Sooner or later at a party everyone starts to sing along, whether or not they know the lyrics. This is how karaoke was born, with special machines playing instruments while lyrics are displayed to make you feel like the lead singer. You can create karaoke files yourself in a few easy steps with applications like Serenade.

In terms of visuals, the application sports a rather poor design, with elements that don't really seem to blend together and layouts that look brought back from the last decade. What's more, unless you pay a visit to the help manual at first, you're going to have a hard time figuring out just how to combine audio files with text.

Don't expect to get good quality in the resulting file because the application only works with MIDi files for the audio layer, which isn't amongst the preferred formats for music creation. With half the practicality cut off by file support, editing makes sure the other half doesn't remain untouched.

If you happen to have a plain TXT file containing the lyrics, your effort is reduced considerably, otherwise you need to manually write them down in a dedicated field. Even after importing files, you're still a long from the finish line.

The only way in which the application associates words with sound is through manual specification. Every word needs to be split into syllables with a hyphen. To attach to sound, you need to hit the “Play” button and press Ctrl on your keyboard for each tone, with the process progressively highlighting syllables.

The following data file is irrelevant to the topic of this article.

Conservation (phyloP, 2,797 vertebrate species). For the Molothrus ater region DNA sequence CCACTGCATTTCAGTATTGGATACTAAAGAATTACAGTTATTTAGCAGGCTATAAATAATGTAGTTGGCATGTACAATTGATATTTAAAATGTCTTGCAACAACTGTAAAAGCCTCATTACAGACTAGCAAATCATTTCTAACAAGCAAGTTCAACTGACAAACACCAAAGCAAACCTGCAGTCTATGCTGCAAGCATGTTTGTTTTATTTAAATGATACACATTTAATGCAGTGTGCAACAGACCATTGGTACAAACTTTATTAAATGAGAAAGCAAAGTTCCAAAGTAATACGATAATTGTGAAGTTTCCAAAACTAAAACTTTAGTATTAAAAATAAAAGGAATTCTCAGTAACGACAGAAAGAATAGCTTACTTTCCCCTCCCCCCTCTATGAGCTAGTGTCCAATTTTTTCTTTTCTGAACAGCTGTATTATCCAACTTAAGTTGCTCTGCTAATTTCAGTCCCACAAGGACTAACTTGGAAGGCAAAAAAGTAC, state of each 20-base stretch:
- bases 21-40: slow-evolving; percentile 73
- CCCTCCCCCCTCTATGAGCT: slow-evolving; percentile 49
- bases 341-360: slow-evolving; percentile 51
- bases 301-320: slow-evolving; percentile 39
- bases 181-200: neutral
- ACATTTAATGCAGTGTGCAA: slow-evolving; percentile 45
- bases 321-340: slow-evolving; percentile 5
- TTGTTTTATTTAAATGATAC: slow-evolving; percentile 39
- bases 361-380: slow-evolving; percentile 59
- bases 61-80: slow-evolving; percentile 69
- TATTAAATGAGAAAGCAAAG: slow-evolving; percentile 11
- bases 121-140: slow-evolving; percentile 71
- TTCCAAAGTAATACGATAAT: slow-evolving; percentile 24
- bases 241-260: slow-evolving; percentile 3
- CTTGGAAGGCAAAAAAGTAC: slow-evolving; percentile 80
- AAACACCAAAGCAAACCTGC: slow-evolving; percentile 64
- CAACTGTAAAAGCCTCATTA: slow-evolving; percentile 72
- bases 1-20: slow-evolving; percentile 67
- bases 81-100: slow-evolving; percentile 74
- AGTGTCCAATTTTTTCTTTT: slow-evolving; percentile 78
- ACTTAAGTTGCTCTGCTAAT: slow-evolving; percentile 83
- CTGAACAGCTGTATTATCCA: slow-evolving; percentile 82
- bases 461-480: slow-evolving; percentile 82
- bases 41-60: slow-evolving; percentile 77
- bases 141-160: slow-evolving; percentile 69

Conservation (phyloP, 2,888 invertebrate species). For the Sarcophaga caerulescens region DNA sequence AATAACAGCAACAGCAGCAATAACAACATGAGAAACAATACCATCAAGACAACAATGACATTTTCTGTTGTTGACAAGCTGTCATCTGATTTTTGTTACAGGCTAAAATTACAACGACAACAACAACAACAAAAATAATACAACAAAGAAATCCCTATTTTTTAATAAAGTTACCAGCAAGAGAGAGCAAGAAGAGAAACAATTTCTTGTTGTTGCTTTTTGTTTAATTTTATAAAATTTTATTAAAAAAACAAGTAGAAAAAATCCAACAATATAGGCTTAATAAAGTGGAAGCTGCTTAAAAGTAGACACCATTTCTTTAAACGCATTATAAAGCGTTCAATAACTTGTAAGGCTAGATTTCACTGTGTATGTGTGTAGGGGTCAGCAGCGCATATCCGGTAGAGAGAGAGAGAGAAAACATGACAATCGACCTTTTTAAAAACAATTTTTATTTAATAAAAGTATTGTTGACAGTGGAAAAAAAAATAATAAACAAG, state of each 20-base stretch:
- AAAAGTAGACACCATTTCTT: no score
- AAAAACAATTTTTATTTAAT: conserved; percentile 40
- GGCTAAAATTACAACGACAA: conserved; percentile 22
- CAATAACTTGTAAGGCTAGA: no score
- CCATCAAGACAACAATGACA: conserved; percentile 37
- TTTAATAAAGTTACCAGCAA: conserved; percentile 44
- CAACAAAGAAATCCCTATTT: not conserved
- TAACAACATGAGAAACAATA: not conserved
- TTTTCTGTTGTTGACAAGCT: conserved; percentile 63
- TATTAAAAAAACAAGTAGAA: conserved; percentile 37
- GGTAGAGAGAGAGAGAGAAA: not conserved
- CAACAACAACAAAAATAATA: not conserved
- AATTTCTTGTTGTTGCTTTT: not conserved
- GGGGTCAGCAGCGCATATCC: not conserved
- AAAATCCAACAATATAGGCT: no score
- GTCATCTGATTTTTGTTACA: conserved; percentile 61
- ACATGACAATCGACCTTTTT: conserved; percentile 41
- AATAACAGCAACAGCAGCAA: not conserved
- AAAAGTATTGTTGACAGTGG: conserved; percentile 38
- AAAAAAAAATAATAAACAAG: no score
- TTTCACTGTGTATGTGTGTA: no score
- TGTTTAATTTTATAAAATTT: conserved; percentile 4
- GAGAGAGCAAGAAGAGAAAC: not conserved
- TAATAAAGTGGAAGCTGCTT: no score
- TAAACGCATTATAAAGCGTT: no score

It might seem easy enough, but besides being time-consuming, synchronization is incredibly difficult to get just right, since you need a good musical ear and song knowledge, with each mistake forcing you to start over. Luckily, there's an option to play at half speed, but it can get even more in your way.

There aren't a lot of other options. There's no slider to set pitch or tempo, but you can use a transpose tool. Additionally, you can extract lyrics from an existing KAR file, which is also what you get when exporting.

Taking everything into consideration, we can say that Serenade lacks the integrity and set of features you expect to see in an application that's supposed to let you create a fun party element. File support cuts out the most out of practicality, leaving the editor itself to chomp on the bits that remain. Overall, the process not only takes a lot of time to understand, but also to combine, let alone synchronize.